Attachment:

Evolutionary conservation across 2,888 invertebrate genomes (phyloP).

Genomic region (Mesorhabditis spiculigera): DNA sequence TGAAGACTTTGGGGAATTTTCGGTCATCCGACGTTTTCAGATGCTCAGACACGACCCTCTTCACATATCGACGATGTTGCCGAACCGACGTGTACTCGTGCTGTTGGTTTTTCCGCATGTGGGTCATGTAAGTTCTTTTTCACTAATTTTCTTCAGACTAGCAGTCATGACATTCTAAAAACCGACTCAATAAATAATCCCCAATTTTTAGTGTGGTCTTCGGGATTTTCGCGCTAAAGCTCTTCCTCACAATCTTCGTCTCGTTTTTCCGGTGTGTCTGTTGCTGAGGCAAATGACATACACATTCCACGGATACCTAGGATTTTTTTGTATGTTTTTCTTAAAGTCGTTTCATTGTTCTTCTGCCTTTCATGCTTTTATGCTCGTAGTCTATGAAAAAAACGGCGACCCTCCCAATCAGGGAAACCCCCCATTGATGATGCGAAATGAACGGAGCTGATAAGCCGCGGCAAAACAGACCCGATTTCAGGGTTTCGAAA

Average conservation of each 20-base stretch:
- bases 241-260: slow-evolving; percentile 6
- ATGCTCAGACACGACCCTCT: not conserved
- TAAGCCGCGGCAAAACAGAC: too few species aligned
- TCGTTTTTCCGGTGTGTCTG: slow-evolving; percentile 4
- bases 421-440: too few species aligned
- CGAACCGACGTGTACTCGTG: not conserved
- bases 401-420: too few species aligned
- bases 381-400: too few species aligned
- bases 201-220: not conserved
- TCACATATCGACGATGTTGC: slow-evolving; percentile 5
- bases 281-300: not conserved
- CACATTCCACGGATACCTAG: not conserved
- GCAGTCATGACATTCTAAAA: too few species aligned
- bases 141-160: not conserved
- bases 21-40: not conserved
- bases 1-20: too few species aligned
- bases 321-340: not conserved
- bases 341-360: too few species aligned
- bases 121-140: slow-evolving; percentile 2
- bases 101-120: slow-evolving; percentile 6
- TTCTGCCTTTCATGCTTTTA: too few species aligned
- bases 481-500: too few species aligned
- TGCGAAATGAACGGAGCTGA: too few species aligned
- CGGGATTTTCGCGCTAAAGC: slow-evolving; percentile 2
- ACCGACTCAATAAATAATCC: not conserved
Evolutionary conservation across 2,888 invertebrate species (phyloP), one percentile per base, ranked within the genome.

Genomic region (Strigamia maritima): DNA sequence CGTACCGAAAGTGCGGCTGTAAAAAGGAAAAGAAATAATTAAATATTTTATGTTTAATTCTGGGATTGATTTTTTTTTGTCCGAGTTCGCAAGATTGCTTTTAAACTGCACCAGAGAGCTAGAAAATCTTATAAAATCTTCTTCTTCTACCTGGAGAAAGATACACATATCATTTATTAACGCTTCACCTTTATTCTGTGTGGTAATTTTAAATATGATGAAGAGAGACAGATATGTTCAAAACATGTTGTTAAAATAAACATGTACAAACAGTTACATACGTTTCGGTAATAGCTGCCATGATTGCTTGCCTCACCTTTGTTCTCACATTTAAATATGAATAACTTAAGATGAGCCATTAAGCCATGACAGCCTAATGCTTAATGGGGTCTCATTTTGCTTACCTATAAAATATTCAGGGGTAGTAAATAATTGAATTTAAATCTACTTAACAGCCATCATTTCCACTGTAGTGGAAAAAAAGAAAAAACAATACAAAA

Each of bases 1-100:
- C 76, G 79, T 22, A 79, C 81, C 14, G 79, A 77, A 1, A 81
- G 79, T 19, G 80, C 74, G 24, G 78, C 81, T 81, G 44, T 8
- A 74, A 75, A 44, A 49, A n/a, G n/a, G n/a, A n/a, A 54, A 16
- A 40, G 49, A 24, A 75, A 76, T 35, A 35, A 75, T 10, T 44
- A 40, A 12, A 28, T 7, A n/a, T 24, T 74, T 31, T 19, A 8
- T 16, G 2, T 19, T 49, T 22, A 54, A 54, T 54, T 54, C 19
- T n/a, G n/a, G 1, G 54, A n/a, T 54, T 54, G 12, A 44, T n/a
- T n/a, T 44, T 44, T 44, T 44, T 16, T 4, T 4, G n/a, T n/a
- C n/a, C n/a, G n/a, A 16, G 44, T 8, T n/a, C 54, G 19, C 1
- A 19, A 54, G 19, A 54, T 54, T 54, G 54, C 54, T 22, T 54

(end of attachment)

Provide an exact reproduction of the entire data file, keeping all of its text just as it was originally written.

Evolutionary conservation across 2,888 invertebrate genomes (phyloP).

Genomic region (Mesorhabditis spiculigera): DNA sequence TGAAGACTTTGGGGAATTTTCGGTCATCCGACGTTTTCAGATGCTCAGACACGACCCTCTTCACATATCGACGATGTTGCCGAACCGACGTGTACTCGTGCTGTTGGTTTTTCCGCATGTGGGTCATGTAAGTTCTTTTTCACTAATTTTCTTCAGACTAGCAGTCATGACATTCTAAAAACCGACTCAATAAATAATCCCCAATTTTTAGTGTGGTCTTCGGGATTTTCGCGCTAAAGCTCTTCCTCACAATCTTCGTCTCGTTTTTCCGGTGTGTCTGTTGCTGAGGCAAATGACATACACATTCCACGGATACCTAGGATTTTTTTGTATGTTTTTCTTAAAGTCGTTTCATTGTTCTTCTGCCTTTCATGCTTTTATGCTCGTAGTCTATGAAAAAAACGGCGACCCTCCCAATCAGGGAAACCCCCCATTGATGATGCGAAATGAACGGAGCTGATAAGCCGCGGCAAAACAGACCCGATTTCAGGGTTTCGAAA

Average conservation of each 20-base stretch:
- bases 241-260: slow-evolving; percentile 6
- ATGCTCAGACACGACCCTCT: not conserved
- TAAGCCGCGGCAAAACAGAC: too few species aligned
- TCGTTTTTCCGGTGTGTCTG: slow-evolving; percentile 4
- bases 421-440: too few species aligned
- CGAACCGACGTGTACTCGTG: not conserved
- bases 401-420: too few species aligned
- bases 381-400: too few species aligned
- bases 201-220: not conserved
- TCACATATCGACGATGTTGC: slow-evolving; percentile 5
- bases 281-300: not conserved
- CACATTCCACGGATACCTAG: not conserved
- GCAGTCATGACATTCTAAAA: too few species aligned
- bases 141-160: not conserved
- bases 21-40: not conserved
- bases 1-20: too few species aligned
- bases 321-340: not conserved
- bases 341-360: too few species aligned
- bases 121-140: slow-evolving; percentile 2
- bases 101-120: slow-evolving; percentile 6
- TTCTGCCTTTCATGCTTTTA: too few species aligned
- bases 481-500: too few species aligned
- TGCGAAATGAACGGAGCTGA: too few species aligned
- CGGGATTTTCGCGCTAAAGC: slow-evolving; percentile 2
- ACCGACTCAATAAATAATCC: not conserved
Evolutionary conservation across 2,888 invertebrate species (phyloP), one percentile per base, ranked within the genome.

Genomic region (Strigamia maritima): DNA sequence CGTACCGAAAGTGCGGCTGTAAAAAGGAAAAGAAATAATTAAATATTTTATGTTTAATTCTGGGATTGATTTTTTTTTGTCCGAGTTCGCAAGATTGCTTTTAAACTGCACCAGAGAGCTAGAAAATCTTATAAAATCTTCTTCTTCTACCTGGAGAAAGATACACATATCATTTATTAACGCTTCACCTTTATTCTGTGTGGTAATTTTAAATATGATGAAGAGAGACAGATATGTTCAAAACATGTTGTTAAAATAAACATGTACAAACAGTTACATACGTTTCGGTAATAGCTGCCATGATTGCTTGCCTCACCTTTGTTCTCACATTTAAATATGAATAACTTAAGATGAGCCATTAAGCCATGACAGCCTAATGCTTAATGGGGTCTCATTTTGCTTACCTATAAAATATTCAGGGGTAGTAAATAATTGAATTTAAATCTACTTAACAGCCATCATTTCCACTGTAGTGGAAAAAAAGAAAAAACAATACAAAA

Each of bases 1-100:
- C 76, G 79, T 22, A 79, C 81, C 14, G 79, A 77, A 1, A 81
- G 79, T 19, G 80, C 74, G 24, G 78, C 81, T 81, G 44, T 8
- A 74, A 75, A 44, A 49, A n/a, G n/a, G n/a, A n/a, A 54, A 16
- A 40, G 49, A 24, A 75, A 76, T 35, A 35, A 75, T 10, T 44
- A 40, A 12, A 28, T 7, A n/a, T 24, T 74, T 31, T 19, A 8
- T 16, G 2, T 19, T 49, T 22, A 54, A 54, T 54, T 54, C 19
- T n/a, G n/a, G 1, G 54, A n/a, T 54, T 54, G 12, A 44, T n/a
- T n/a, T 44, T 44, T 44, T 44, T 16, T 4, T 4, G n/a, T n/a
- C n/a, C n/a, G n/a, A 16, G 44, T 8, T n/a, C 54, G 19, C 1
- A 19, A 54, G 19, A 54, T 54, T 54, G 54, C 54, T 22, T 54